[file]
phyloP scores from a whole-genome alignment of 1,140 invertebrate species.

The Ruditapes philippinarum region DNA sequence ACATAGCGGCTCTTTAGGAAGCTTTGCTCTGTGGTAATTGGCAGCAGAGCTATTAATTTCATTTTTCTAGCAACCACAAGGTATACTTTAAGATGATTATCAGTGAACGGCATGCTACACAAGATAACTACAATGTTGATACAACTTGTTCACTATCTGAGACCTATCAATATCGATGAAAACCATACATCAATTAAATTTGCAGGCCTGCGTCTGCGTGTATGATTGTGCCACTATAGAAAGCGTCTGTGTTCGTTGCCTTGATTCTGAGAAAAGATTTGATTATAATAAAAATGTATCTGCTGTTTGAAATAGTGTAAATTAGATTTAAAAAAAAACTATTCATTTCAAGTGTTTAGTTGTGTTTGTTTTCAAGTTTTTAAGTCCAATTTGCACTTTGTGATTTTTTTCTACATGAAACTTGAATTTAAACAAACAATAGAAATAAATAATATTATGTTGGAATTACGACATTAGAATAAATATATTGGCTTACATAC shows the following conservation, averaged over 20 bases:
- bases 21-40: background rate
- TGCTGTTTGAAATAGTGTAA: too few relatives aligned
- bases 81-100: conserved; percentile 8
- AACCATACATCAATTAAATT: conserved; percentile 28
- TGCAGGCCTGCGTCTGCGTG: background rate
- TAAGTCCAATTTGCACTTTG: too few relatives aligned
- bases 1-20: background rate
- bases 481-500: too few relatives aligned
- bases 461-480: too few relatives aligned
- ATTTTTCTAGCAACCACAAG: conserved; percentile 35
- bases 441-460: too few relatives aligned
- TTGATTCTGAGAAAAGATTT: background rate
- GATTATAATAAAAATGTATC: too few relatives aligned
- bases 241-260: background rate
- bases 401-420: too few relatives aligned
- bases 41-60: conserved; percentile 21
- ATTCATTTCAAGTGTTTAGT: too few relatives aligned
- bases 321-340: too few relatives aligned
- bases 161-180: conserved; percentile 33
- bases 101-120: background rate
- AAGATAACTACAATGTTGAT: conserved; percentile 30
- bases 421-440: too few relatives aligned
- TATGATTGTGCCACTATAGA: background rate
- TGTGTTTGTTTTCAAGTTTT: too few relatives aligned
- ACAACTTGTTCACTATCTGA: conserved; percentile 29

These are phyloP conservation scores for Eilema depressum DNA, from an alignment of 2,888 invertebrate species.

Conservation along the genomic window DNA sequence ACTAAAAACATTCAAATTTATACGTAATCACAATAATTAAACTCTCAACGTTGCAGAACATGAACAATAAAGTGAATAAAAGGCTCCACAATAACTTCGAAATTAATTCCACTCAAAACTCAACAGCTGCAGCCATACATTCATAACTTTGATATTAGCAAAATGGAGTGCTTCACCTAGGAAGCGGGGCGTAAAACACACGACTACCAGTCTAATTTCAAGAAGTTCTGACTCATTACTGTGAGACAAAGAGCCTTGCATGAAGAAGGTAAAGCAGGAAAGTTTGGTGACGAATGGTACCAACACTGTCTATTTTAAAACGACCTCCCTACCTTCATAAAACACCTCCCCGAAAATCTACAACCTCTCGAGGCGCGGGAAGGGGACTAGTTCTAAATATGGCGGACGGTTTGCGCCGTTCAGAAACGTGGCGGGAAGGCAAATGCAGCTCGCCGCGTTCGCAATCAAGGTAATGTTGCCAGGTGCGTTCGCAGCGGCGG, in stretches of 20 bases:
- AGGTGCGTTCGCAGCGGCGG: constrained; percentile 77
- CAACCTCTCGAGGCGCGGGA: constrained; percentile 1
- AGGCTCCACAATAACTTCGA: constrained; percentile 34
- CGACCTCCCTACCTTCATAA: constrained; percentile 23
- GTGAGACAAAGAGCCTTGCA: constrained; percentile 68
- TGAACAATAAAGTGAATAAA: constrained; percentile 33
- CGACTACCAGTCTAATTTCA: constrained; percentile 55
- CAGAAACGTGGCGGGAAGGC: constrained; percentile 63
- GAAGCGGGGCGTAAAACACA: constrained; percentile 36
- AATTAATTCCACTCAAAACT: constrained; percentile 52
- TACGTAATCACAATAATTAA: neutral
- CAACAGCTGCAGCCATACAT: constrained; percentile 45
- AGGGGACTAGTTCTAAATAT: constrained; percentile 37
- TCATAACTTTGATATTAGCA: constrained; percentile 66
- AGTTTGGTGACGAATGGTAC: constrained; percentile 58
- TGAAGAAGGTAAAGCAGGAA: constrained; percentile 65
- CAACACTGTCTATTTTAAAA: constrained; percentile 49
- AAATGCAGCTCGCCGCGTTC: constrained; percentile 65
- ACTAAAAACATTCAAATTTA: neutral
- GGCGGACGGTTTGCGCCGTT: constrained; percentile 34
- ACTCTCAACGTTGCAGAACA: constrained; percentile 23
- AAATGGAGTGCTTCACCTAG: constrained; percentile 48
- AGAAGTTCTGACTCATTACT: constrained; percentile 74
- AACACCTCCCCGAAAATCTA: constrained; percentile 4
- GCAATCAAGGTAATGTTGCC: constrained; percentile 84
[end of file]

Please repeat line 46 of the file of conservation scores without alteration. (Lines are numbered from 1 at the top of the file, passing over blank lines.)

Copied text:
- CAACACTGTCTATTTTAAAA: constrained; percentile 49